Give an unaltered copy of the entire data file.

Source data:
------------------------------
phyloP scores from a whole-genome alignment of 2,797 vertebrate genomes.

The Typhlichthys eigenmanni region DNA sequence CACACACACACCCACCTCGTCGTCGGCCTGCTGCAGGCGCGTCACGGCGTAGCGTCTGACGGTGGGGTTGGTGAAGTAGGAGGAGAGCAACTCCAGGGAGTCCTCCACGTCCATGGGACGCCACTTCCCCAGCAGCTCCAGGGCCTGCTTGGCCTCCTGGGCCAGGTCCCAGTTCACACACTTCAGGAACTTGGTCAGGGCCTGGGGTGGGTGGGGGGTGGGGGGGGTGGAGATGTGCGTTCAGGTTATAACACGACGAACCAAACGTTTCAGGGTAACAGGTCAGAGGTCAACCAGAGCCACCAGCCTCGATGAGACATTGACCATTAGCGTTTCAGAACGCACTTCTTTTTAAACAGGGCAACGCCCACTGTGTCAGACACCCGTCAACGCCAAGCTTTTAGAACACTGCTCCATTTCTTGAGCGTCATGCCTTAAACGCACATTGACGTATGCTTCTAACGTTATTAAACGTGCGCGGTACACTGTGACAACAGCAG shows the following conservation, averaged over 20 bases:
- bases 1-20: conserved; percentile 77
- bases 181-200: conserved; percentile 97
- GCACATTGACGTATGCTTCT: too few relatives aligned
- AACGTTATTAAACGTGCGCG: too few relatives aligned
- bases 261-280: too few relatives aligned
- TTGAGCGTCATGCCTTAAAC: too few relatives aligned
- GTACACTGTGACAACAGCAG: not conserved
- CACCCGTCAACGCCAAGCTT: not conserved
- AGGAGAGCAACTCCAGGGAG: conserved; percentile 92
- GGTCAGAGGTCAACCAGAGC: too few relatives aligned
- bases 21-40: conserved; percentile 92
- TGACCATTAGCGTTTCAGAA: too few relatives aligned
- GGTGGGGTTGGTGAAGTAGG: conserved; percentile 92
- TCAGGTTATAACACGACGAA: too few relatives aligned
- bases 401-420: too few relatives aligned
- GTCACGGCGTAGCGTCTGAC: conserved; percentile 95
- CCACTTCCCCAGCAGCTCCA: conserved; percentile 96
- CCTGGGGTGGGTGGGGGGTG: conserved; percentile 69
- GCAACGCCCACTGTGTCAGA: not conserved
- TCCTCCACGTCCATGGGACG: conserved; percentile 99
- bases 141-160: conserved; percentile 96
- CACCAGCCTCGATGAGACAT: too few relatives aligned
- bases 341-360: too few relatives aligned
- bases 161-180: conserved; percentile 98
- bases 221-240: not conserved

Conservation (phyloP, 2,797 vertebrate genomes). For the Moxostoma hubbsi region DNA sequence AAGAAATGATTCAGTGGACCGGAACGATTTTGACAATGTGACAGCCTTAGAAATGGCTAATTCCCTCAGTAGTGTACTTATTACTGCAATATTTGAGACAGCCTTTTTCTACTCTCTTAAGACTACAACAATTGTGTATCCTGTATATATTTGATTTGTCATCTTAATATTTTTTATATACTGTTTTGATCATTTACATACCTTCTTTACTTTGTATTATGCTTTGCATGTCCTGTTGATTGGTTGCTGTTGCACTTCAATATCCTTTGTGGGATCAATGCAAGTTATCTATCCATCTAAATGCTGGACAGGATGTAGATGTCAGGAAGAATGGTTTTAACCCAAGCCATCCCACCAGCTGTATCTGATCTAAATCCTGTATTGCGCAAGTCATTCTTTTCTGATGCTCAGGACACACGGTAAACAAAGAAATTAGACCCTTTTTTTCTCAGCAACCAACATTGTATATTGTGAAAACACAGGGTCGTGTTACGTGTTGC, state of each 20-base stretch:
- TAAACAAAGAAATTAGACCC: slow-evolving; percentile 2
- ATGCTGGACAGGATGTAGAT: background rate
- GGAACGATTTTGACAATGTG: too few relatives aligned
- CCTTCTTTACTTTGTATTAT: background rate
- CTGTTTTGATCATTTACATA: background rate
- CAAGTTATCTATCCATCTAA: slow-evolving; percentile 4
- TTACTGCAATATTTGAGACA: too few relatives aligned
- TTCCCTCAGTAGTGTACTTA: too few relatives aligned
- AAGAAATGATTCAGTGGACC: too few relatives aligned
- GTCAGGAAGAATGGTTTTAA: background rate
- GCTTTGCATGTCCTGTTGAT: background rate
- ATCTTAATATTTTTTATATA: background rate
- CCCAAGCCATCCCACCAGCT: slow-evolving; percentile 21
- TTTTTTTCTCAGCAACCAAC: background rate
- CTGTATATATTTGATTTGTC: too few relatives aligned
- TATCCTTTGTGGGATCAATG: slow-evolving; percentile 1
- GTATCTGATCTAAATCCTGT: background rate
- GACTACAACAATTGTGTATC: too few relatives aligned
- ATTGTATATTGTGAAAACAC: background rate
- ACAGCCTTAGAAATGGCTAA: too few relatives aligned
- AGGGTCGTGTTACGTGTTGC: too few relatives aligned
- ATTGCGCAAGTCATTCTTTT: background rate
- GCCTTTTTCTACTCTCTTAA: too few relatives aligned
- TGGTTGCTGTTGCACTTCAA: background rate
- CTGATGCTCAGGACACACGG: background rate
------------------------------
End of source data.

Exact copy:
phyloP scores from a whole-genome alignment of 2,797 vertebrate genomes.

The Typhlichthys eigenmanni region DNA sequence CACACACACACCCACCTCGTCGTCGGCCTGCTGCAGGCGCGTCACGGCGTAGCGTCTGACGGTGGGGTTGGTGAAGTAGGAGGAGAGCAACTCCAGGGAGTCCTCCACGTCCATGGGACGCCACTTCCCCAGCAGCTCCAGGGCCTGCTTGGCCTCCTGGGCCAGGTCCCAGTTCACACACTTCAGGAACTTGGTCAGGGCCTGGGGTGGGTGGGGGGTGGGGGGGGTGGAGATGTGCGTTCAGGTTATAACACGACGAACCAAACGTTTCAGGGTAACAGGTCAGAGGTCAACCAGAGCCACCAGCCTCGATGAGACATTGACCATTAGCGTTTCAGAACGCACTTCTTTTTAAACAGGGCAACGCCCACTGTGTCAGACACCCGTCAACGCCAAGCTTTTAGAACACTGCTCCATTTCTTGAGCGTCATGCCTTAAACGCACATTGACGTATGCTTCTAACGTTATTAAACGTGCGCGGTACACTGTGACAACAGCAG shows the following conservation, averaged over 20 bases:
- bases 1-20: conserved; percentile 77
- bases 181-200: conserved; percentile 97
- GCACATTGACGTATGCTTCT: too few relatives aligned
- AACGTTATTAAACGTGCGCG: too few relatives aligned
- bases 261-280: too few relatives aligned
- TTGAGCGTCATGCCTTAAAC: too few relatives aligned
- GTACACTGTGACAACAGCAG: not conserved
- CACCCGTCAACGCCAAGCTT: not conserved
- AGGAGAGCAACTCCAGGGAG: conserved; percentile 92
- GGTCAGAGGTCAACCAGAGC: too few relatives aligned
- bases 21-40: conserved; percentile 92
- TGACCATTAGCGTTTCAGAA: too few relatives aligned
- GGTGGGGTTGGTGAAGTAGG: conserved; percentile 92
- TCAGGTTATAACACGACGAA: too few relatives aligned
- bases 401-420: too few relatives aligned
- GTCACGGCGTAGCGTCTGAC: conserved; percentile 95
- CCACTTCCCCAGCAGCTCCA: conserved; percentile 96
- CCTGGGGTGGGTGGGGGGTG: conserved; percentile 69
- GCAACGCCCACTGTGTCAGA: not conserved
- TCCTCCACGTCCATGGGACG: conserved; percentile 99
- bases 141-160: conserved; percentile 96
- CACCAGCCTCGATGAGACAT: too few relatives aligned
- bases 341-360: too few relatives aligned
- bases 161-180: conserved; percentile 98
- bases 221-240: not conserved

Conservation (phyloP, 2,797 vertebrate genomes). For the Moxostoma hubbsi region DNA sequence AAGAAATGATTCAGTGGACCGGAACGATTTTGACAATGTGACAGCCTTAGAAATGGCTAATTCCCTCAGTAGTGTACTTATTACTGCAATATTTGAGACAGCCTTTTTCTACTCTCTTAAGACTACAACAATTGTGTATCCTGTATATATTTGATTTGTCATCTTAATATTTTTTATATACTGTTTTGATCATTTACATACCTTCTTTACTTTGTATTATGCTTTGCATGTCCTGTTGATTGGTTGCTGTTGCACTTCAATATCCTTTGTGGGATCAATGCAAGTTATCTATCCATCTAAATGCTGGACAGGATGTAGATGTCAGGAAGAATGGTTTTAACCCAAGCCATCCCACCAGCTGTATCTGATCTAAATCCTGTATTGCGCAAGTCATTCTTTTCTGATGCTCAGGACACACGGTAAACAAAGAAATTAGACCCTTTTTTTCTCAGCAACCAACATTGTATATTGTGAAAACACAGGGTCGTGTTACGTGTTGC, state of each 20-base stretch:
- TAAACAAAGAAATTAGACCC: slow-evolving; percentile 2
- ATGCTGGACAGGATGTAGAT: background rate
- GGAACGATTTTGACAATGTG: too few relatives aligned
- CCTTCTTTACTTTGTATTAT: background rate
- CTGTTTTGATCATTTACATA: background rate
- CAAGTTATCTATCCATCTAA: slow-evolving; percentile 4
- TTACTGCAATATTTGAGACA: too few relatives aligned
- TTCCCTCAGTAGTGTACTTA: too few relatives aligned
- AAGAAATGATTCAGTGGACC: too few relatives aligned
- GTCAGGAAGAATGGTTTTAA: background rate
- GCTTTGCATGTCCTGTTGAT: background rate
- ATCTTAATATTTTTTATATA: background rate
- CCCAAGCCATCCCACCAGCT: slow-evolving; percentile 21
- TTTTTTTCTCAGCAACCAAC: background rate
- CTGTATATATTTGATTTGTC: too few relatives aligned
- TATCCTTTGTGGGATCAATG: slow-evolving; percentile 1
- GTATCTGATCTAAATCCTGT: background rate
- GACTACAACAATTGTGTATC: too few relatives aligned
- ATTGTATATTGTGAAAACAC: background rate
- ACAGCCTTAGAAATGGCTAA: too few relatives aligned
- AGGGTCGTGTTACGTGTTGC: too few relatives aligned
- ATTGCGCAAGTCATTCTTTT: background rate
- GCCTTTTTCTACTCTCTTAA: too few relatives aligned
- TGGTTGCTGTTGCACTTCAA: background rate
- CTGATGCTCAGGACACACGG: background rate